Who doesn’t love a good linguistic gaffe now and then? They’re unexpected, they’re funny, and best of all, they remind us that language is a wonderfully wacky world to explore.
Today, we’ll delve into one of the most comical corners of communication: the malapropism. From characters in classic literature to modern celebrities and politicians, malapropisms have tickled our funny bones for centuries. So sit back, buckle up, and prepare to chortle as we embark on a tour of 20 famous examples of these hilarious linguistic blunders.
What is a Malapropism?
A malapropism is the use of an incorrect word in place of a word with a similar sound. This can occur unintentionally or for comedic effect, often resulting in a nonsensical and humorous utterance.
For instance, imagine saying someone is “amphibious” when you mean they’re “ambidextrous” – amusing, isn’t it? The term derives from a character named “Mrs. Malaprop” in Richard Brinsley Sheridan’s 1775 play “The Rivals.” Mrs. Malaprop frequently misused words to humorous effect, using words that sounded similar to the ones she intended but carried entirely different meanings.
The Fun of Malapropisms
Although humorous malapropisms often attract the most attention, bland malapropisms are common in speech and writing as well. There’s a particular joy in spotting these little linguistic mix-ups, a testament to the quirky complexity of language.
Malapropisms differ from other kinds of speech or writing errors like eggcorns or spoonerisms, and they often maintain the part of speech of the originally intended word. They also tend to have the same number of syllables and the same metrical structure as the intended word or phrase.
So, while a malapropism might initially confuse us, it also cleverly mirrors the rhythm and structure of the “correct” language.
Now that we’ve got a handle on what malapropisms are and why they’re so entertaining, it’s time for the main event. We’ve compiled a list of 20 famous examples of malapropisms that have tickled funny bones throughout history and around the world.
20 Awesome Examples of Malapropisms
- Baseball player Yogi Berra once said, “He hits from both sides of the plate. He’s amphibious,” where he meant to say “ambidextrous”.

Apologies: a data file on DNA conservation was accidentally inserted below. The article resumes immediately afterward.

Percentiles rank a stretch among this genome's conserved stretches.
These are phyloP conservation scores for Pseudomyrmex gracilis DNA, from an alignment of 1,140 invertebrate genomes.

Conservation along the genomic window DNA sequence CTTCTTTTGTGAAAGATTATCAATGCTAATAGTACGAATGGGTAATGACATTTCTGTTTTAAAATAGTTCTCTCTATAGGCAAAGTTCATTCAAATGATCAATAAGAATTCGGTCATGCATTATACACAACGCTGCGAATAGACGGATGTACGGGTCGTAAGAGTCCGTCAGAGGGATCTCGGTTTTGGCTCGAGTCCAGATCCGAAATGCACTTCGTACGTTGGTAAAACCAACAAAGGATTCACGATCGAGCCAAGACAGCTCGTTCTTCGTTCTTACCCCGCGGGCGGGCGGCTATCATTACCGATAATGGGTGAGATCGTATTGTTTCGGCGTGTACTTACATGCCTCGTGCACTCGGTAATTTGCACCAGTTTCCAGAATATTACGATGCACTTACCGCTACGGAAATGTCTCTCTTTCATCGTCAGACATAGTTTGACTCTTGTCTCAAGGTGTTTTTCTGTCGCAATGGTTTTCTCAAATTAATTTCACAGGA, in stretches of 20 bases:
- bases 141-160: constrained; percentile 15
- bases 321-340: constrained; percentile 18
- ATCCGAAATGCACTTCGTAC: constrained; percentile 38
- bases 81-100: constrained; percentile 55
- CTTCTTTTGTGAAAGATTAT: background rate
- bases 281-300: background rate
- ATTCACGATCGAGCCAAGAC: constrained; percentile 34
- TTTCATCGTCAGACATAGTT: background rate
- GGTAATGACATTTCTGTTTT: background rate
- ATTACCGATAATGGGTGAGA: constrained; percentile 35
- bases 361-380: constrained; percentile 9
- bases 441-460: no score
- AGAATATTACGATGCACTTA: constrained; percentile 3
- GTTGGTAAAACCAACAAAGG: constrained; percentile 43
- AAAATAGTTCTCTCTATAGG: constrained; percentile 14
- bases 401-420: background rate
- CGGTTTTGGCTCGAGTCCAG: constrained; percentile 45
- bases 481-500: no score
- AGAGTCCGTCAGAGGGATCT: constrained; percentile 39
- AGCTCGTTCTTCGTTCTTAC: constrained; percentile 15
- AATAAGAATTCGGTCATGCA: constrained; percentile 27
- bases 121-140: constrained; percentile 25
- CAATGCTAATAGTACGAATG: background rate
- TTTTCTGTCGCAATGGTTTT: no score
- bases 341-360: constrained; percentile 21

- Mrs. Malaprop, a character in Richard Brinsley Sheridan’s 1775 play “The Rivals,” said, “He is the very pineapple of politeness!” when she meant “pinnacle”.
- Another from Mrs. Malaprop: “She’s as headstrong as an allegory on the banks of the Nile,” where she meant to say “alligator”.
- Constable Dogberry from Shakespeare’s “Much Ado About Nothing” said, “Our watch, sir, have indeed comprehended two auspicious persons,” instead of “apprehended two suspicious persons”.
- In Shakespeare’s “Henry IV, Part II,” Mistress Quickly said that Falstaff was “indited to dinner” instead of “invited”.
- In Mark Twain’s “The Adventures of Huckleberry Finn,” Aunt Sally said, “I was most putrified with astonishment,” where she meant to say “petrified”.
- TV character Archie Bunker from “All in the Family” once said, “What do I look like, an inferior decorator?” instead of “interior decorator”.
- Another from Archie Bunker: “In closing, I’d like to say Molotov!” instead of “Mazel tov”.
- Baseball legend Yogi Berra said, “Texas has a lot of electrical votes,” instead of “electoral votes”.
- Mike Tyson replied, “I might just fade into Bolivian,” meaning “oblivion,” when asked about his future after a boxing match.
- Justin Bieber replied, “I’m not going for the Sixteenth Chapel look,” when David Letterman said he’d look like the Sistine Chapel if he got any more tattoos.
- Comedian Norm Crosby, known as “The Master of Malaprop,” directed his listeners to “listen to the blabbing brook,” instead of “babbling brook”.
- Professional baseball player Mike Smith once said that his new coat had “lots of installation,” rather than “insulation”.
- President George W. Bush said, “We cannot let terrorists and rogue nations hold this nation hostile or hold our allies hostile,” where he meant “hostage”.
- Boston’s longest-serving mayor, Thomas Menino, described an unknown person as “a man of great statue in our city,” where he meant “stature”.
- Former mayor of Chicago Richard J. Daley called tandem bicycles “tantrum” bicycles and said O’Hare Airport was “the crosswords of the nation” rather than the “crossroads”.
- Gib Lewis, the Texas Speaker of the House from 1983 to 1993, supposedly said, “This is unparalyzed in the state’s history,” where he meant “unparalleled”.
- In the movie “Clueless,” Cher says, “It’s like a famous quote,” when she meant “infamous”.
- In the TV series “The Office,” character Michael Scott said, “Sometimes I’ll start a sentence, and I don’t even know where it’s going. I just hope I find it along the way. Like an improv conversation. An improversation,” where he meant “improvised conversation”.
- Former Vice President Dan Quayle famously corrected a student’s correct spelling of “potato” to “potatoe,” a case of mistaken correction rather than a traditional malapropism, but still a humorous misuse of language.
From literature and pop culture to the world of politics, these linguistic slip-ups known as malapropisms have left their mark (and a lot of laughs) in their wake. I hope you enjoyed!
Now that you learned about malapropisms, you might want to understand their cousin, and learn what a paraprosdokian is!